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Do Retirement Accounts Get Divided in a Divorce in Michigan?

Posted by Cameron Goulding | Apr 19, 2024 | 0 Comments

Photo by Harli Marten on Unsplash

When considering a divorce sometimes the mind races with questions, it can be hard to sleep.  The questions range from custody (if you have children), to your home and your ability to retire after a divorce.  This blog is written to broadly address the issue of how retirement type accounts or qualified plans are handled in a divorce.  If you have specific questions regarding your own circumstances, please contact us by clinking this link or by calling us at (248) 608-4123 to schedule a consultation.

Do Retirement Plans Get Divided in a Divorce in Michigan?

The short answer is yes, qualified retirement plans typically get divided along with the other property in a divorce regardless of whom may have "earned' the money in the account or in whose name the account may be.  Retirement plans, including 401(k)s, IRAs, 403bs, pensions and almost all other types of these tax qualified plans are subject to division in a divorce. 

Typically the court will divide what is referred to as the "marital portion" of the account.  The marital portion is typically defined as the increase in value of the account from the date of the marriage to the date the divorce judgment is signed by the judge and the spouses are divorced.  The value of the account on the date of the marriage is typically considered the "separate property" of the account holder and that spouse is awarded 100% of that premarital value.  The rest of the account will typically be divided equally between the parties. 

If the parties both have retirement accounts, typically the judgment will "equalize" the marital portions of the plans.  For instance, if Alice and Ben get divorced and Alice has a 401(k) with a balance of $400,000, Ben has a 401(k) with a balance of $300,000 and the entire balance of both accounts are marital, then Alice would essentially rollover $50,000 to a 401(k) in Ben's name so that each of them now has $350,000 in 401(k) funds.  If neither party withdraws any funds from the 401(k) other than the above described transfer, there are no penalties or tax consequences.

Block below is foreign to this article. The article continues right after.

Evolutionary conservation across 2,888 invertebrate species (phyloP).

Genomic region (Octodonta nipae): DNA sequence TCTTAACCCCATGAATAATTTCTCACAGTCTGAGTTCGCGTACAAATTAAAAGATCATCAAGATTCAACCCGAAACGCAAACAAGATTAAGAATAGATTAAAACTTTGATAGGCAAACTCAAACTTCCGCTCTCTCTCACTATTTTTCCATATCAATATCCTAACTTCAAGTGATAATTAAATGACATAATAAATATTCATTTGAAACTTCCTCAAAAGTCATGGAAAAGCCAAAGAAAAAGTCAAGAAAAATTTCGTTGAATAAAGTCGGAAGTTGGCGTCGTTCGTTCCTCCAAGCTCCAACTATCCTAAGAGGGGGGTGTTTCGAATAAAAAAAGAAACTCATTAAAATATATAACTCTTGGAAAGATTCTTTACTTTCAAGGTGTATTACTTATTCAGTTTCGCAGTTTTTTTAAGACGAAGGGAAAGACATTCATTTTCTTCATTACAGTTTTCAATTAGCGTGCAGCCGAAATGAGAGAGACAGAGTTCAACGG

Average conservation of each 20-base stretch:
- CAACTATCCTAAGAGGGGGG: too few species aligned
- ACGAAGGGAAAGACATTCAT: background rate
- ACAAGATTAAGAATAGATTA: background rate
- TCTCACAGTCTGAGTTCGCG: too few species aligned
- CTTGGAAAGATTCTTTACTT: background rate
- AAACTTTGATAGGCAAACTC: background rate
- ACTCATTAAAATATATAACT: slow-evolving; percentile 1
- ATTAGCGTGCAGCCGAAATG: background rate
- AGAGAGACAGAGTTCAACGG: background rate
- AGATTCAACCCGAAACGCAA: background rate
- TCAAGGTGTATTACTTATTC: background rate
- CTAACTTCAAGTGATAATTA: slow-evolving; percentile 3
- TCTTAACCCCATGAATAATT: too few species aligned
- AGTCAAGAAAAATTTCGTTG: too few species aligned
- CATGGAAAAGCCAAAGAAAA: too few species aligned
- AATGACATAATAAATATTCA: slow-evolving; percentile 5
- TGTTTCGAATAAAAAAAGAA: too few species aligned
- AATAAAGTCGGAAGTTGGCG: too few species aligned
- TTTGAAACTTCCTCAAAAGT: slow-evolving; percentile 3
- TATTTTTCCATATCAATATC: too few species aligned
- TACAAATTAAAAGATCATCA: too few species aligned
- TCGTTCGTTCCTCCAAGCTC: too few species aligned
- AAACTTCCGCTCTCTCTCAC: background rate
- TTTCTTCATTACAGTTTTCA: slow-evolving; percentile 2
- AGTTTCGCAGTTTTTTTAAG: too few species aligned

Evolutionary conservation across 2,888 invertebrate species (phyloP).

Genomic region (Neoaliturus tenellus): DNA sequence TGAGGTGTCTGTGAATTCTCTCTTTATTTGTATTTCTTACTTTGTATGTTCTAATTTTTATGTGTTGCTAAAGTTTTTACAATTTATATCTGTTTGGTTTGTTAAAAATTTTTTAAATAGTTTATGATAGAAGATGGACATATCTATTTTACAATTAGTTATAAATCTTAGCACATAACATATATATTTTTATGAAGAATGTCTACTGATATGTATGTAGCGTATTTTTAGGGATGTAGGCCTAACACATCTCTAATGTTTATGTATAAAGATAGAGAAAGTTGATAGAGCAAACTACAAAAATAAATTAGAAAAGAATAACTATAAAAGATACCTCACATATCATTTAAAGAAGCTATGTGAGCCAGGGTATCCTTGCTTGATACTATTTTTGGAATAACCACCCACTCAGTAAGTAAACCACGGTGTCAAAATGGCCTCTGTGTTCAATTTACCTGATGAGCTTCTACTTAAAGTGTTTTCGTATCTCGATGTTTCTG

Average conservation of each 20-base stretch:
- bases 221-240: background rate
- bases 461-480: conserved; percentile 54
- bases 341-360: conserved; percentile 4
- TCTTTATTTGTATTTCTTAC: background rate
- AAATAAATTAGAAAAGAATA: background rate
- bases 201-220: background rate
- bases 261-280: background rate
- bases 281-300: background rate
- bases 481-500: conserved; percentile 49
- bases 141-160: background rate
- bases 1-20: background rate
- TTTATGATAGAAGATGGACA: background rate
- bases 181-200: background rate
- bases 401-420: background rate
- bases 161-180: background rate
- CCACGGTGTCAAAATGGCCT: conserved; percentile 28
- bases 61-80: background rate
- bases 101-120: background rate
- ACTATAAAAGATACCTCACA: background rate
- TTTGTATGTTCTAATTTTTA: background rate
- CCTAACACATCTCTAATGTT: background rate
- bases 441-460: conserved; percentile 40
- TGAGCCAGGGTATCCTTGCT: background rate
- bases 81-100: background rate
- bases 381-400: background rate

With pensions, again the court will essentially divide the marital portion in a relatively equal fashion.  The court and the pension plan administrator will require a "qualified domestic relations order" or QDRO to be prepared once the parties divorce judgement has been signed and entered into the record by the judge.  The QDRO must be signed by the judge and qualified by the plan administrator, then the plan administrator will essentially set-up an account for the non-participant that mirrors the participant's.  So for example, if Ben was entitled to a pension from his job as a teacher where the marital portion of that benefit would pay him $1,000 dollars per month when he reaches the necessary age to receive the benefits, then the plan administrator will set-up another account for Alice which will treat her as though she earned half of that benefit.  The plan administrator would then pay each spouse $500.00 per month when they reach the appropriate age.  If Ben continues to work and earn additional benefits, those benefits would accumulate only in Ben's account and none of the post-divorce earning would be attributed to Alice's account.

If you are considering a divorce or are concerned that your spouse may be considering a divorce, please do not hesitate to schedule a consultation by clicking this link or calling (248) 608-4123. 

About the Author

Cameron Goulding

A native of Oakland County, Michigan, family lawyer Cameron C. Goulding has been providing counseling and legal services of the highest caliber to individuals and families in Southeastern Michigan for over 24 years. Mr. Goulding grew up in Oakland County, Michigan and graduated from Birmingham G...


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